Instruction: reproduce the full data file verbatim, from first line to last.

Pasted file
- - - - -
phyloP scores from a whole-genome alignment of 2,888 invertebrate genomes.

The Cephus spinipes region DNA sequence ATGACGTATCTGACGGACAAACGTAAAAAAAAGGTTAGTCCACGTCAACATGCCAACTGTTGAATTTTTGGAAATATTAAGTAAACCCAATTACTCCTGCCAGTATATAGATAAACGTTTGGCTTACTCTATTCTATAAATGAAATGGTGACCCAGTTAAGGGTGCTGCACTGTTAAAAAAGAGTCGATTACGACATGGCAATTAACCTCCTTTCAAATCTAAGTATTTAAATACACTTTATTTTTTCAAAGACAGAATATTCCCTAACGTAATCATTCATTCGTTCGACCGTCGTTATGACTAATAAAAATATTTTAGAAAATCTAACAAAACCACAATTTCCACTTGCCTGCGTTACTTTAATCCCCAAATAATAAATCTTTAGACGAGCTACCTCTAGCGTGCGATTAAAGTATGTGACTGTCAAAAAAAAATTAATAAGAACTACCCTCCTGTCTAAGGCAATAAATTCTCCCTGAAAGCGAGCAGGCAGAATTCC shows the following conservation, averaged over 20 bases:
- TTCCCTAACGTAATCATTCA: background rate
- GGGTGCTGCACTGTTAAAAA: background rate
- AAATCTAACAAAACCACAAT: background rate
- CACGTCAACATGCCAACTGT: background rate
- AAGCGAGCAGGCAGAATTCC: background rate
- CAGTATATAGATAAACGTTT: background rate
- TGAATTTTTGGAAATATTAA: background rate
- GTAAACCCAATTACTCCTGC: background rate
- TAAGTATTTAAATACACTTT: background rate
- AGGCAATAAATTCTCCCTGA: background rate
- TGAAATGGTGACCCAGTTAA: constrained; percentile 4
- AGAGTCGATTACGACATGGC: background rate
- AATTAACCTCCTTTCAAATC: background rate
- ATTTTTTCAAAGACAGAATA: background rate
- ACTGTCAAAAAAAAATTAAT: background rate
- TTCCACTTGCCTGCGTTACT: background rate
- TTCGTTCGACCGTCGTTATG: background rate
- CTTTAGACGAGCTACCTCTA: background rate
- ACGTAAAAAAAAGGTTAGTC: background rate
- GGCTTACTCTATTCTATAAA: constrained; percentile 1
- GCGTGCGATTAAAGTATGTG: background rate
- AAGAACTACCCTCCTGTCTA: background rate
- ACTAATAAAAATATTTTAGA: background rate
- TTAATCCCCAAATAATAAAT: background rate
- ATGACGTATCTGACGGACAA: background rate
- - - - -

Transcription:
phyloP scores from a whole-genome alignment of 2,888 invertebrate genomes.

The Cephus spinipes region DNA sequence ATGACGTATCTGACGGACAAACGTAAAAAAAAGGTTAGTCCACGTCAACATGCCAACTGTTGAATTTTTGGAAATATTAAGTAAACCCAATTACTCCTGCCAGTATATAGATAAACGTTTGGCTTACTCTATTCTATAAATGAAATGGTGACCCAGTTAAGGGTGCTGCACTGTTAAAAAAGAGTCGATTACGACATGGCAATTAACCTCCTTTCAAATCTAAGTATTTAAATACACTTTATTTTTTCAAAGACAGAATATTCCCTAACGTAATCATTCATTCGTTCGACCGTCGTTATGACTAATAAAAATATTTTAGAAAATCTAACAAAACCACAATTTCCACTTGCCTGCGTTACTTTAATCCCCAAATAATAAATCTTTAGACGAGCTACCTCTAGCGTGCGATTAAAGTATGTGACTGTCAAAAAAAAATTAATAAGAACTACCCTCCTGTCTAAGGCAATAAATTCTCCCTGAAAGCGAGCAGGCAGAATTCC shows the following conservation, averaged over 20 bases:
- TTCCCTAACGTAATCATTCA: background rate
- GGGTGCTGCACTGTTAAAAA: background rate
- AAATCTAACAAAACCACAAT: background rate
- CACGTCAACATGCCAACTGT: background rate
- AAGCGAGCAGGCAGAATTCC: background rate
- CAGTATATAGATAAACGTTT: background rate
- TGAATTTTTGGAAATATTAA: background rate
- GTAAACCCAATTACTCCTGC: background rate
- TAAGTATTTAAATACACTTT: background rate
- AGGCAATAAATTCTCCCTGA: background rate
- TGAAATGGTGACCCAGTTAA: constrained; percentile 4
- AGAGTCGATTACGACATGGC: background rate
- AATTAACCTCCTTTCAAATC: background rate
- ATTTTTTCAAAGACAGAATA: background rate
- ACTGTCAAAAAAAAATTAAT: background rate
- TTCCACTTGCCTGCGTTACT: background rate
- TTCGTTCGACCGTCGTTATG: background rate
- CTTTAGACGAGCTACCTCTA: background rate
- ACGTAAAAAAAAGGTTAGTC: background rate
- GGCTTACTCTATTCTATAAA: constrained; percentile 1
- GCGTGCGATTAAAGTATGTG: background rate
- AAGAACTACCCTCCTGTCTA: background rate
- ACTAATAAAAATATTTTAGA: background rate
- TTAATCCCCAAATAATAAAT: background rate
- ATGACGTATCTGACGGACAA: background rate